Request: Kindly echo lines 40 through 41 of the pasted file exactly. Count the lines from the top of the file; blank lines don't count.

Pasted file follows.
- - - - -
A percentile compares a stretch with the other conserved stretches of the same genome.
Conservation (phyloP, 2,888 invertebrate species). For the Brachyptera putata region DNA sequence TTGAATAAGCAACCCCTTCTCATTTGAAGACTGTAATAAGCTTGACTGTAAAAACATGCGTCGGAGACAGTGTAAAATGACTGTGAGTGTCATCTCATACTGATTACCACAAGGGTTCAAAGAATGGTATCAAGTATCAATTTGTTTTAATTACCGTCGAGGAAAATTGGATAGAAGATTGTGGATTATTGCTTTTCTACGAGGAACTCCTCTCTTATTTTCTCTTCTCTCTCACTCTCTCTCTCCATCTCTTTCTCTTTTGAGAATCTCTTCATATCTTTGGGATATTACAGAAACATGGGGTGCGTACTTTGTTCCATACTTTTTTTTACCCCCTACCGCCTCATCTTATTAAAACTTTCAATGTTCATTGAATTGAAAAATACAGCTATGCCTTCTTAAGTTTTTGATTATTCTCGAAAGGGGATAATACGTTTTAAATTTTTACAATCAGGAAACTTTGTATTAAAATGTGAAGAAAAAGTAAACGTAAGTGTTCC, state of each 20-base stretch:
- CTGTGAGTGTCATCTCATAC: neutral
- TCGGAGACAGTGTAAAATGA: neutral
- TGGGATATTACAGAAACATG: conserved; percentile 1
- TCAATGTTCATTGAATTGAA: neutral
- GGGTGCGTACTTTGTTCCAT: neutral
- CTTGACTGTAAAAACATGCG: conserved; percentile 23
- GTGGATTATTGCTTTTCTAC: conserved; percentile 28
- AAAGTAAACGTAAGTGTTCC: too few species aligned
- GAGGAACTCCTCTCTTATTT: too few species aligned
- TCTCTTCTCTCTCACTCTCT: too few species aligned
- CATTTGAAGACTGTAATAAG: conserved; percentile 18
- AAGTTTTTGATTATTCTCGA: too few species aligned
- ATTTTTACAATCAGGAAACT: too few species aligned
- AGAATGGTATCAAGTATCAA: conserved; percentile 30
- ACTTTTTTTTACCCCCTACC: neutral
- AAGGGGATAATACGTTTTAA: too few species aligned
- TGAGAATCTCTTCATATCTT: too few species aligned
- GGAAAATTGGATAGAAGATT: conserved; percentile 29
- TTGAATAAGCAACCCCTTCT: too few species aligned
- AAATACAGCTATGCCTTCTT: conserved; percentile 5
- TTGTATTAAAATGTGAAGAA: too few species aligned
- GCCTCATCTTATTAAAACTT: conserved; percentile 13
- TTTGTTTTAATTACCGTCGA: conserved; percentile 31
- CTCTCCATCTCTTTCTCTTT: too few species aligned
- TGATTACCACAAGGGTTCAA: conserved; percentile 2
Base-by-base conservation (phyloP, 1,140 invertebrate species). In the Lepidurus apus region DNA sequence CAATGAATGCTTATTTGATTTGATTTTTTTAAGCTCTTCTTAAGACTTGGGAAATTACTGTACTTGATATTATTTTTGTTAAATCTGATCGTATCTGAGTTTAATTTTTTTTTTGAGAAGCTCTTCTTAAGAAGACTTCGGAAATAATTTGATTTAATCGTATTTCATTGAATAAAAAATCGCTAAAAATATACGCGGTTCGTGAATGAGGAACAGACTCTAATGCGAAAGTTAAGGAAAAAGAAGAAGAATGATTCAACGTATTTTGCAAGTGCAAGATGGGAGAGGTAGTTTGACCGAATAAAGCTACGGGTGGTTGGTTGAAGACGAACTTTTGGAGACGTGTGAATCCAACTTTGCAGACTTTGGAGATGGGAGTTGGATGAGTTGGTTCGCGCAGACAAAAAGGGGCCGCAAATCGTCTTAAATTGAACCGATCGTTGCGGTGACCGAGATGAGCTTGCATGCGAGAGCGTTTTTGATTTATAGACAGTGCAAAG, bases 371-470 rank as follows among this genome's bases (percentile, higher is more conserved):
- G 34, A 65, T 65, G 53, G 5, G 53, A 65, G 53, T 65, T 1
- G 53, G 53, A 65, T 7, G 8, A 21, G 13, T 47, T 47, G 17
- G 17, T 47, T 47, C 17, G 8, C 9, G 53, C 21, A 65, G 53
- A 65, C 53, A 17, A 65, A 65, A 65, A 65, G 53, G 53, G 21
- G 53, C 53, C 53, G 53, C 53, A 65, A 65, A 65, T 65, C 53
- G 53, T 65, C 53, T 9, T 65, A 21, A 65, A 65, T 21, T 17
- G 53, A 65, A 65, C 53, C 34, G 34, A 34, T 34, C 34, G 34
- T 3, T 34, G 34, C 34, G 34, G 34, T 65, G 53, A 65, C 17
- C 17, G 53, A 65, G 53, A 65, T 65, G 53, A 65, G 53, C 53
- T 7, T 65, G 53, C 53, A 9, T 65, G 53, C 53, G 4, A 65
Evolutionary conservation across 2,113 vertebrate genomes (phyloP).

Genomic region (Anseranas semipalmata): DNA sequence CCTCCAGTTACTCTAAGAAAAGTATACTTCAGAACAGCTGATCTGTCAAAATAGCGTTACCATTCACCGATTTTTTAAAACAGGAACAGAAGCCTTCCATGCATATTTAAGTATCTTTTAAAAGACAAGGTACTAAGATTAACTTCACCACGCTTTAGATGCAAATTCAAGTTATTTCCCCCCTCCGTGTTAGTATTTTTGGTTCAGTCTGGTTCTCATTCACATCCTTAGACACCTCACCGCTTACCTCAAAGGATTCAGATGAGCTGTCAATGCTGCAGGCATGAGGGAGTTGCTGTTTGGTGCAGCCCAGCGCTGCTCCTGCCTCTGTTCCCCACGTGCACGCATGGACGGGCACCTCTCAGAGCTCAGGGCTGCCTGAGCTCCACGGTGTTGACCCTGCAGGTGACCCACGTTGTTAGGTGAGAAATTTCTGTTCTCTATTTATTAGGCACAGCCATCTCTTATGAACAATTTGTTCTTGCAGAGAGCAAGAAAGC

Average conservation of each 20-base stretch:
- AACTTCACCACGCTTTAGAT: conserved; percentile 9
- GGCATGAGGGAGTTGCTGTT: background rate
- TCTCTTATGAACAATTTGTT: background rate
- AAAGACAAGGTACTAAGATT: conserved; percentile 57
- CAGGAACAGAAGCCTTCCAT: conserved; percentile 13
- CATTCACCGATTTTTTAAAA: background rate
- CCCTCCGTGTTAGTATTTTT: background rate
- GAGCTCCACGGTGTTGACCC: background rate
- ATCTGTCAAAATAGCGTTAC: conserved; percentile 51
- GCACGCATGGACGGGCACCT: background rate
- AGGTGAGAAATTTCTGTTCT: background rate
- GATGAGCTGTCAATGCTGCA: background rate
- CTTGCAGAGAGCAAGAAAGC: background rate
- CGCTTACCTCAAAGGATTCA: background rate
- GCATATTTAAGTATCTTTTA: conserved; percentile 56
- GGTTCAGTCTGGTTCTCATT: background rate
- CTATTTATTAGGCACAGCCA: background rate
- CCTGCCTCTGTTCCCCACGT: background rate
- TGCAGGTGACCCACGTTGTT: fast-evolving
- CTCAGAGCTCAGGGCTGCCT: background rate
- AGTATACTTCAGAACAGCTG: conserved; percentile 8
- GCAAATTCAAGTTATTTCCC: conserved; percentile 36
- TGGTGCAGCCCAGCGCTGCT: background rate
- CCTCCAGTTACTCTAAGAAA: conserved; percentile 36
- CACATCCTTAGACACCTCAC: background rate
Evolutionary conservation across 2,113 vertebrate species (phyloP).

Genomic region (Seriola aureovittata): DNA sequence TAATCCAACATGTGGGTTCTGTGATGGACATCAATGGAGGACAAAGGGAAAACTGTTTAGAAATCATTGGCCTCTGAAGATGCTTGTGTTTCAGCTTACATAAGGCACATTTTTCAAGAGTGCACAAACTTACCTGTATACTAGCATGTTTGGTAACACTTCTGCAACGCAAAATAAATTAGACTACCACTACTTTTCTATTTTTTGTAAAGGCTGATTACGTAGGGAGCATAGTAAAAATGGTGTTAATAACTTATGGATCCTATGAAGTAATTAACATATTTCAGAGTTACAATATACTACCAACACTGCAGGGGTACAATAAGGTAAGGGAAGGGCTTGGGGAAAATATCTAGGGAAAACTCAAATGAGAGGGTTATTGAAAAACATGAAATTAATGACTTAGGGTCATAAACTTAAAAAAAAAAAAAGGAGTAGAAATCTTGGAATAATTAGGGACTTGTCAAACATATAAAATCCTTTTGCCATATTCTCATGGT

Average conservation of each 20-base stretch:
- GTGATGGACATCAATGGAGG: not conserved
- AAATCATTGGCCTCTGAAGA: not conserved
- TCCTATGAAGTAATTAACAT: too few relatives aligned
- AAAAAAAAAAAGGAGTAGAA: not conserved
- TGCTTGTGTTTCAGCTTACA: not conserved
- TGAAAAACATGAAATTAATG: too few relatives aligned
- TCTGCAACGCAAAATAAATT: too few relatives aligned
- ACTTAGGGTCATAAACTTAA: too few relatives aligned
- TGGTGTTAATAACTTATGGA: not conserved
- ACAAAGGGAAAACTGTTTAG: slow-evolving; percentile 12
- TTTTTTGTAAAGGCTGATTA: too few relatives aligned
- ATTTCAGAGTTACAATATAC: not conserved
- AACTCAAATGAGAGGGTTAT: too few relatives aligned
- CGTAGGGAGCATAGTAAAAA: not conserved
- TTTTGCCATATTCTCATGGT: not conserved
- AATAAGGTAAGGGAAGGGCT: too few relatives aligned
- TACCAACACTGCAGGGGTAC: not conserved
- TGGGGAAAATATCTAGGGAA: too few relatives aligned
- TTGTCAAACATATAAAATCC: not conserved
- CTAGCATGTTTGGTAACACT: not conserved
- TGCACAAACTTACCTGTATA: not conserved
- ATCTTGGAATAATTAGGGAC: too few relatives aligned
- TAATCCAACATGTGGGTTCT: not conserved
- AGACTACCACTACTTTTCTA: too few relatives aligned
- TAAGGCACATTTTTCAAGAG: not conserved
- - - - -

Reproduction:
Genomic region (Anseranas semipalmata): DNA sequence CCTCCAGTTACTCTAAGAAAAGTATACTTCAGAACAGCTGATCTGTCAAAATAGCGTTACCATTCACCGATTTTTTAAAACAGGAACAGAAGCCTTCCATGCATATTTAAGTATCTTTTAAAAGACAAGGTACTAAGATTAACTTCACCACGCTTTAGATGCAAATTCAAGTTATTTCCCCCCTCCGTGTTAGTATTTTTGGTTCAGTCTGGTTCTCATTCACATCCTTAGACACCTCACCGCTTACCTCAAAGGATTCAGATGAGCTGTCAATGCTGCAGGCATGAGGGAGTTGCTGTTTGGTGCAGCCCAGCGCTGCTCCTGCCTCTGTTCCCCACGTGCACGCATGGACGGGCACCTCTCAGAGCTCAGGGCTGCCTGAGCTCCACGGTGTTGACCCTGCAGGTGACCCACGTTGTTAGGTGAGAAATTTCTGTTCTCTATTTATTAGGCACAGCCATCTCTTATGAACAATTTGTTCTTGCAGAGAGCAAGAAAGC

Average conservation of each 20-base stretch: